Abu Dhabi, UAEFriday 25 September 2020

Tapping talent on the web

The new online education portal Creative Ummah was recently launched in Dubai and features some of the top creatives from the Muslim world.
From left, Irfan Khairi, Peter Gould and Ruh al-Alam. Jeffrey E Biteng / The National
From left, Irfan Khairi, Peter Gould and Ruh al-Alam. Jeffrey E Biteng / The National

Interested in an online course on calligraphy by the celebrated Tunisian artist El Seed? How about learning creative writing from the award-winning American novelist G Willow Wilson?

These are just a few of the options available from the new e-learning website Creative Ummah.

Launched last week in Dubai as part of MOCAfest (an arts festival held each year alongside the World Islamic Economic Forum), Creative Ummah aims to connect knowledge seekers with some of the leading arts, culture and business personalities from the Muslim world through affordable online courses.

Connecting People

The idea for the project came from Creative Ummah’s co-founder and full-time ­designer Peter Gould who was ­inspired by his extensive business travels.

Since converting to Islam more than a decade ago, the Aussie has frequently visited the Arab world and worked with Muslim communities in the West. Through these interactions, he came to realise the vast untapped potential of creative Muslim talent.

“It really came about organically and it really took a journey around the world,” he says. “Wherever I went, I was observing these creative and energetic people doing artistic things with passion. The more I saw this, I realised how great it would be to connect us all ­together as opposed to us ­working in our own separate pockets.”

Last year, Gould began putting the idea into practice. Inspired by the growth of ­online-learning portals – ­particularly the success of the market leader, Udemy – he and his co-founders, the Australian journalist Reuben Brand and the Malaysian internet entrepreneur Irfan Khairi, began laying the foundations for Creative Ummah after a successful crowd-funding campaign.

How it works

The website is colourful and easy to use. Users have a choice of six languages to pick from, including Arabic, French, Bahasa Indonesia and Urdu. After clicking on the courses page, there’s a list of available subjects, the name and a photo of the teacher and the price in United States dollars.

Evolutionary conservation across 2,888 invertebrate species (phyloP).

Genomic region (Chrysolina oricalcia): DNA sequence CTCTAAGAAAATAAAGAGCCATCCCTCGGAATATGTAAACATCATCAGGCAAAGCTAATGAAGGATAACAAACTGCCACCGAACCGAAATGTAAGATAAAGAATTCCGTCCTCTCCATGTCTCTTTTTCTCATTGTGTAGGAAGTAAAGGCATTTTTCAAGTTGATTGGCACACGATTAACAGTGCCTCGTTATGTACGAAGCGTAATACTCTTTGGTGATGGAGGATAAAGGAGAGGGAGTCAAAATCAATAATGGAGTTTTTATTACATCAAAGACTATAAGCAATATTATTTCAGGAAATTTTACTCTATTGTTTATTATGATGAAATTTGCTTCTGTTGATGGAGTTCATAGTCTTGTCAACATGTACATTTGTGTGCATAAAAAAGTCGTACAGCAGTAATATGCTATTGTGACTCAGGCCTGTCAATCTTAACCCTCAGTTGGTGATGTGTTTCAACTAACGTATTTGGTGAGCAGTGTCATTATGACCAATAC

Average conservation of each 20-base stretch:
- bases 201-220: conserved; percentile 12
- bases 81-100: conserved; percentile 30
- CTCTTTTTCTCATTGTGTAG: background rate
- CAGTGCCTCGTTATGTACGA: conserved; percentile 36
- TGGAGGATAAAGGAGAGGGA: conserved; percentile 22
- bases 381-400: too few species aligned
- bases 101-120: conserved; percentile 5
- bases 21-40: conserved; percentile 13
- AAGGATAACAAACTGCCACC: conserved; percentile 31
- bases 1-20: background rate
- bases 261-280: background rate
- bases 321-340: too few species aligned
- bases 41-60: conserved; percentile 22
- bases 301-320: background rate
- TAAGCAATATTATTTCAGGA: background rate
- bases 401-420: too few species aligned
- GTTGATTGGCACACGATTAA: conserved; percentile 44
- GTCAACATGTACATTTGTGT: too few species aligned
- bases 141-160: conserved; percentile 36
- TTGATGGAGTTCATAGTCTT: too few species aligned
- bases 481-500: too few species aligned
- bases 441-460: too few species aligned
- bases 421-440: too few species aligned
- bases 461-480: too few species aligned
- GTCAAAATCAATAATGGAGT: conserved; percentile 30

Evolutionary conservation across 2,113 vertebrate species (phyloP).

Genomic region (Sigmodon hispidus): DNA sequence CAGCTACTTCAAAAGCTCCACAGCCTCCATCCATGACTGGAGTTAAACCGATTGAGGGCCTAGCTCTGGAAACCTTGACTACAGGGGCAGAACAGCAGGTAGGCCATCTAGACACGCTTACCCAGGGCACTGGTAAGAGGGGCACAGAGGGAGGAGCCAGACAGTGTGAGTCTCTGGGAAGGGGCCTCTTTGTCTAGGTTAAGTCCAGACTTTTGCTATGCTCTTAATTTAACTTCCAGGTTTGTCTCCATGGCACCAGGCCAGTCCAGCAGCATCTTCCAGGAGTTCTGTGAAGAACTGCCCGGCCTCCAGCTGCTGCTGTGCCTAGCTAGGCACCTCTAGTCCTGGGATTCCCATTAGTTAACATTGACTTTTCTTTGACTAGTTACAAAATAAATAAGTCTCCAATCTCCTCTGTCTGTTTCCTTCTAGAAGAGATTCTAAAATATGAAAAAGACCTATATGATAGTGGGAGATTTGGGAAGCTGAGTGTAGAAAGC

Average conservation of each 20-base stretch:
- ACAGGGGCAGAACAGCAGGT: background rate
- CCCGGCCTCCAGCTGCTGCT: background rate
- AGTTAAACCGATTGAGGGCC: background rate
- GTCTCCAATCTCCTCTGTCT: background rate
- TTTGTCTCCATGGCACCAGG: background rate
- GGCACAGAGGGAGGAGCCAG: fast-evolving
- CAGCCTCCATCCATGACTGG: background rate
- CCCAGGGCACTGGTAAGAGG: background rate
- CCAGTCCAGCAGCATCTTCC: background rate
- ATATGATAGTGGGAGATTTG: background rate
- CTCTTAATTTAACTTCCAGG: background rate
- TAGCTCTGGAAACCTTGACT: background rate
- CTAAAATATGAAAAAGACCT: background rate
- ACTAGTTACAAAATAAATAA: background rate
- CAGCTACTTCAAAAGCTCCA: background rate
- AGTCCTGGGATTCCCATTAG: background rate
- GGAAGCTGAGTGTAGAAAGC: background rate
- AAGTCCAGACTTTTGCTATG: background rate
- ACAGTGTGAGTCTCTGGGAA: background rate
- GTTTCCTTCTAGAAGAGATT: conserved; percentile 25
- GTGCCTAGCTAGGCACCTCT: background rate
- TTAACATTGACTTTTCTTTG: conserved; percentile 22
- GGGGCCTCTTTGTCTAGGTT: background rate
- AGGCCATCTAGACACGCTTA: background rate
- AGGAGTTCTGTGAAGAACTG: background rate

After choosing the desired course, users are invited to watch a short trailer that describes its aims, and read a thorough course description. The course content is also listed, including the number of modules and the duration of related videos.

The course can then be purchased and paid for using a credit card or PayPal. After signing up, users are invited to a closed Facebook group, where fellow students can discuss the course and ask the instructor questions.

With a select few exceptions, most of the courses are at the beginner or intermediary level and cost about US$30 (Dh110). Gould says they are designed to be fun.

“Each of the modules is five minutes or less and there is the associated activities that come with them,” says Gould. “Everyone can do them at their own pace and it can be done relatively quickly.”

Choosing subjects

Creative Ummah launched with five courses already available and a further 36 on the way. There is a conversational Arabic course from the Australia-based Imran Lum for US$29. For the same price, you can take a personal-training course from the French athlete Daoud Coulibaly, where students can learn physical exercises to use at home. There is also a Famenco guitar course from the Indonesian virtuoso Mas Dhimas.

Coming soon are courses on video-game art by the Moroccan 3-D artist Ouafae Taame, and fashion consulting by the American blogger Iman Salam.

Creative Ummah wants you

With such an array of talent in the region, Gould is also calling on the country’s creatives to design and film their own courses for Creative Ummah.

“You don’t always need all these cameras, lighting and all that technical gear,” says Gould. “A lot of the courses are simply shot and presented. It doesn’t matter how it looks, as long as it is effective and you connect with the people ­enrolled.”

With the price of each course set by the instructor and the fee split equally with Creative Ummah, a popular course could turn into a real money-spinner.

“The cool thing about it is that once you make the content, then it will always be there for those to enrol,” says Gould. “Then all you have to do is continue interacting online and helping the students.

“Also, think about it – there are 244 million people in Indonesia alone. You don’t think a few thousand people will be interested in sharing your passion and learning from you in order for them to develop? It is a great opportunity.”

• For details on how to enrol or develop a course, visit www.creativeummah.com


Updated: November 11, 2014 04:00 AM

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